"As an economist you always regard macroprudential rules as second best," said Shane Oliver, head of investment strategy at Sydney-based AMP Capital Investors Ltd, reflecting on Mr Stevens's views. "You always prefer to raise interest rates and let the market sort itself out. But in the exceptional circumstances that the world has found itself in the last few years, they do seem to have proven their worth."
Across the Tasman Sea, New Zealand's central bank moved faster. In October 2013, it told banks that only 10 per cent of their portfolios could be composed of home loans with low down payments.
It relaxed that limit to 15 per cent in November for everywhere except Auckland, where prices continued to rise. It also required investors buying in the country's largest city to have a deposit of at least 30 per cent of a property's value to qualify for a mortgage.
Australia succumbed to the inevitable as prices in its two biggest cities rocketed amid record-low rates. In December 2014, the banking regulator urged lenders to limit growth in mortgages to 10 per cent a year and in July last year it gave the four largest banks a year to increase the average capital they hold against mortgages to 25 per cent from about 16 per cent.
The measures forced Australian lenders to raise mortgage rates for property investors in July and for owner-occupiers in November, the first such increase in five years. That led to a 2.3 per cent fall in Sydney home prices in the quarter ending Dec 31.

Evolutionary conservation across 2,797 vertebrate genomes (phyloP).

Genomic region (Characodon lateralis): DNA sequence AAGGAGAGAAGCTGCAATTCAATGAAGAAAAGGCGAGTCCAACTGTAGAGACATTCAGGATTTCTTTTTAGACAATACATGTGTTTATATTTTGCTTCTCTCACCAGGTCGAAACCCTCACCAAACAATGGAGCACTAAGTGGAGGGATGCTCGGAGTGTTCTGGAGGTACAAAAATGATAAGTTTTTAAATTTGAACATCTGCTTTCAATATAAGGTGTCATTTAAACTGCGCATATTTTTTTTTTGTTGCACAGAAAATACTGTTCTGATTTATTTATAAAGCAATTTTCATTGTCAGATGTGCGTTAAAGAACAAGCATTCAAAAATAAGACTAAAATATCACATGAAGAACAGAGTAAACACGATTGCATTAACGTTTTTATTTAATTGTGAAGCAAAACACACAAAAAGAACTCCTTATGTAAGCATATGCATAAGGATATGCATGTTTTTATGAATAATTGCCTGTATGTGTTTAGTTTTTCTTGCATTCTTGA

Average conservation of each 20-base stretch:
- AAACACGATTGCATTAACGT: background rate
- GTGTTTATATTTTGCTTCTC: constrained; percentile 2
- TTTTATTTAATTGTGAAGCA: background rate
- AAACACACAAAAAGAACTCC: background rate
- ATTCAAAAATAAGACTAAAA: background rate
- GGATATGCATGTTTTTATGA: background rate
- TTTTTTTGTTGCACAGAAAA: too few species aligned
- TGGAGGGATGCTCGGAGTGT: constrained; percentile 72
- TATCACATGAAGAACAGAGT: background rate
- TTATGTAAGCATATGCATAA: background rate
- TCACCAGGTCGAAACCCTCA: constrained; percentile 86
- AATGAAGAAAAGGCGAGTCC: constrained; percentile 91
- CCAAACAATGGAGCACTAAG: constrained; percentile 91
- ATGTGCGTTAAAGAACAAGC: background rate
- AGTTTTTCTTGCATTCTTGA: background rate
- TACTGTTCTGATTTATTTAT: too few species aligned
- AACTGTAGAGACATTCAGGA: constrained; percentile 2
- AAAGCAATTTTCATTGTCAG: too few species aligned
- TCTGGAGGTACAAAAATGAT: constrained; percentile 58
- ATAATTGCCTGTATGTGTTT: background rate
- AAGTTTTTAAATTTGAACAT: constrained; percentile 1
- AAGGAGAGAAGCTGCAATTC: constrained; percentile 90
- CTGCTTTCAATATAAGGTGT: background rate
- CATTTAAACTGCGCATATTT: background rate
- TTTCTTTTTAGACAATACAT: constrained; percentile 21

In South Korea, regulators last year imposed stricter lending standards to curb swelling household debt and from as soon as February most new home buyers will have to take out amortised loans instead of those with interest-only payments.
Fitch Ratings is forecasting a sharp deceleration in house- price growth in Australia and New Zealand and a further fall in Singapore. It cited prudential measures as among the reasons, as well as very high prices that make housing increasingly unaffordable for owner-occupiers.
Macroprudential measures "had been a feature of policy in the US and many other industrial economies in the 1950s, '60s, and '70s, and it has remained a key aspect of the regulatory approaches in many emerging market economies in the 2000s," Donald Kohn, an external member of the Bank of England's financial policy committee and a former vice chairman of the Fed's board of governors, said in a speech in October.
"In the wake of the GFC, macroprudential regulation has been reborn in advanced economies."
Still, it's not a case of uninterrupted success. In the UK, house prices continue to climb, fueled by a reduced supply of properties coming onto the market, a reality that even macroprudential measures can't resolve.
But the reality is that more countries may experiment with macroprudential rules given the International Monetary Fund has downgraded global growth for this year and several central banks, including New Zealand's, are unwinding rate increases that proved too tough for their economies.
"Central bankers are going to have to keep interest rates extremely low for some time to come," said Mr Oliver. "The best way to deal with it is macroprudential controls."